The Essential Naguib Mahfouz

The Essential Naguib Mahfouz: Novels, Short Stories, Autobiography

Edited by Denys Johnson-Davies
Copyright Date: 2011
Pages: 352
https://www.jstor.org/stable/j.ctt15m7fj9
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  • Book Info
    The Essential Naguib Mahfouz
    Book Description:

    Naguib Mahfouz, the first and only writer of Arabic to be awarded the Nobel prize for literature, wrote prolifically from the 1930s until shortly before his death in 2006, in a variety of genres: novels, short stories, plays, screenplays, a regular weekly newspaper column, and in later life his intensely brief and evocative Dreams. His Cairo Trilogy achieved the status of a world classic, and the Swedish Academy of Letters in awarding him the 1988 Nobel prize for literature noted that Mahfouz “through works rich in nuance—now clear-sightedly realistic, now evocatively ambiguous—has formed an Arabic narrative art that applies to all mankind." Here Denys Johnson-Davies, described by Edward Said as “the leading Arabic–English translator of our time," makes an essential selection of short stories and extracts from novels and other writings, to present a cross-section through time of the very best of the work of Egypt’s Nobel literature laureate.

    eISBN: 978-1-61797-207-2
    Subjects: Language & Literature

Table of Contents

  1. Front Matter
    (pp. i-iv)
  2. Table of Contents
    (pp. v-vi)
  3. Acknowledgments
    (pp. vii-viii)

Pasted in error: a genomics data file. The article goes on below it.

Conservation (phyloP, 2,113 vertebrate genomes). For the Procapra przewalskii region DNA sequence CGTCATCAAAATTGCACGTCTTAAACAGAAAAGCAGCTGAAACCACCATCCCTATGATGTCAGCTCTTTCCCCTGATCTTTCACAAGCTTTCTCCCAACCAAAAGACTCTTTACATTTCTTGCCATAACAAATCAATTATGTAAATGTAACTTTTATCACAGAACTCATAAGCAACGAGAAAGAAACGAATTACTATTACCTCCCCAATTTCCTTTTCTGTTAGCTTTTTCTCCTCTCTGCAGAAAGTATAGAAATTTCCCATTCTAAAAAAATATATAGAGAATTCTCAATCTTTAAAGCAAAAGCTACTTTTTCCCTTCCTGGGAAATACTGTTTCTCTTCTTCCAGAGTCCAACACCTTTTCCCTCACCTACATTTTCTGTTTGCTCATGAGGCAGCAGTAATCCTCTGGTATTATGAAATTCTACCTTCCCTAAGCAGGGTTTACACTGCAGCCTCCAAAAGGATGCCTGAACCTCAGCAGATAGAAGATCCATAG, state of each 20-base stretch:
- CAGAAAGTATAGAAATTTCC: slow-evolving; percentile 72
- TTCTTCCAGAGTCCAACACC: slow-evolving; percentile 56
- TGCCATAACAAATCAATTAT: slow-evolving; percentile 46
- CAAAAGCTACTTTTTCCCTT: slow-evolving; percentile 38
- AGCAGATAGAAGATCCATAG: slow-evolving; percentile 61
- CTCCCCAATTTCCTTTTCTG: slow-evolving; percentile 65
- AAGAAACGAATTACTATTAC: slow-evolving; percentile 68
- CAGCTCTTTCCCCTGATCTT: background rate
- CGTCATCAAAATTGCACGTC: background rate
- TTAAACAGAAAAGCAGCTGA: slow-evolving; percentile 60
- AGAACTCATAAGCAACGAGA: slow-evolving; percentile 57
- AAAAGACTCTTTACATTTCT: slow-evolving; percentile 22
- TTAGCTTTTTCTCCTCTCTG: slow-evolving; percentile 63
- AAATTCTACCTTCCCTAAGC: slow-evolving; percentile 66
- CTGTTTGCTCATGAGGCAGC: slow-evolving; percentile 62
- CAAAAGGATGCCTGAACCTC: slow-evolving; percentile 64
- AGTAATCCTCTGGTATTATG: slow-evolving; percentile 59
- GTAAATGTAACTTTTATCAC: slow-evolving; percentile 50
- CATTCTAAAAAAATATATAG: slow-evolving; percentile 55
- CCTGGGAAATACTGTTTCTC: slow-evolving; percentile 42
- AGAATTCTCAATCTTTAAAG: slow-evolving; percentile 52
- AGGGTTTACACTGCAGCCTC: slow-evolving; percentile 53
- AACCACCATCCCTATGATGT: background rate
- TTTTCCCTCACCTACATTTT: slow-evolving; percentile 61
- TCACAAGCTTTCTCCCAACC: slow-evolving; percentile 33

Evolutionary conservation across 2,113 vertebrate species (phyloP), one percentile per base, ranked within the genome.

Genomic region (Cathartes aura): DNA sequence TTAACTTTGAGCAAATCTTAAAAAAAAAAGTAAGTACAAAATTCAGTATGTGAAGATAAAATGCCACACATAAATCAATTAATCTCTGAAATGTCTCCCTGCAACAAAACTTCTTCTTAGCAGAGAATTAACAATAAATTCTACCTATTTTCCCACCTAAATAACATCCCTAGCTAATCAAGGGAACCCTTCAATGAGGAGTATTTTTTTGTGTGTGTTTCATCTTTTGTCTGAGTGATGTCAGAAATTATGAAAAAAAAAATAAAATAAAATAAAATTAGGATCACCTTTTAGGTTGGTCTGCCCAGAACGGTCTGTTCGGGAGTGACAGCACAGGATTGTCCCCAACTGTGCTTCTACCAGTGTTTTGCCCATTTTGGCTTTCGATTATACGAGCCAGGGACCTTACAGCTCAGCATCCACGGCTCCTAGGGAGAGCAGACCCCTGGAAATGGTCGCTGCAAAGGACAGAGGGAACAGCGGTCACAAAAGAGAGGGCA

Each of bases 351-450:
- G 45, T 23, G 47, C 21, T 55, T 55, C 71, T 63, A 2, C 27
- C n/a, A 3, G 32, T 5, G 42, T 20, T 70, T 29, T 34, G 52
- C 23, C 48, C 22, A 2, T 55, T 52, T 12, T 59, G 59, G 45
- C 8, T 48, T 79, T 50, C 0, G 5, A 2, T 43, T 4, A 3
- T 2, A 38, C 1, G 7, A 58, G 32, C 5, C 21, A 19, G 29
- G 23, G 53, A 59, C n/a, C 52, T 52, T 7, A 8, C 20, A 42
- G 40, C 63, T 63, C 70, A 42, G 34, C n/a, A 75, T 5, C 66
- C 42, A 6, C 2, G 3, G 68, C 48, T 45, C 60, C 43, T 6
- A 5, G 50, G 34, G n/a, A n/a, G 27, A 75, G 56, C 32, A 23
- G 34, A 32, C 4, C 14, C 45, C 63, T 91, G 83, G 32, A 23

4. Introduction
    (pp. ix-xiv)

    Some time in the 1980s, I remember receiving a telephone call with the news that a woman from Sweden was in Cairo and that she wanted to see me. We met up for coffee in a hotel and she told me that she had come from Tunis, where—if my memory serves me right—she was the wife of an ambassador. She told me that the purpose of her visit was to discuss with me and others the possibility of an Arab writer being awarded the Nobel Prize in Literature.

    “We feel it is high time an Arab writer was...

  5. Chapter 1 Novels
    (pp. 1-212)

    More hours passed and the sun started to incline toward the west. I Commanders Mheb and Deeb approached the king, Ahmose Ebana following in their footsteps. They bowed to Ahmose respectfully and congratulated him on the victory. Ahmose said, “Before we congratulate one another, we must perform our duty toward the bodies of the heroes and soldiers, and the women and children, who were martyred for the sake of Thebes. Bring them all to me!”

    The bodies, begrimed with dust and stained with blood, were strewn at the sides of the field, on top of the wall, and behind the...

  6. Chapter 2 Short Stories
    (pp. 213-256)

    The incredible news spread through every part of Pharaoh’s palace. Every tongue told it, all ears listened eagerly to it, and the stunned gossips repeated it—that a messenger from the land of the Amorites had descended upon Egypt. He bore a letter to Pharaoh from Prince Sinuhe, who had vanished without warning all of forty years before—and whose disappearance itself had wreaked havoc in people’s minds. It was said that the prince had pleaded with the king to forgive what had passed, and to permit him to return to his native land. There he would retire in quiet...

  7. Chapter 3 Autobiographical Works
    (pp. 257-270)

    “I have come to you because you are my first and last refuge,” he said urgently.

    “This means that you come with a new request,” said the old man, smiling.

    “My transfer from the governorate has been decided upon as the next posting.”

    “Haven’t you spent there the period as laid down by law? These are the conventions followed in your position.”

    “Being transferred would be harmful to me and my family,” he entreated.

    “I informed you of the nature of your work from the very first day.”

    “The fact is that the governorate has become like home to us,...

  8. Sources
    (pp. 271-278)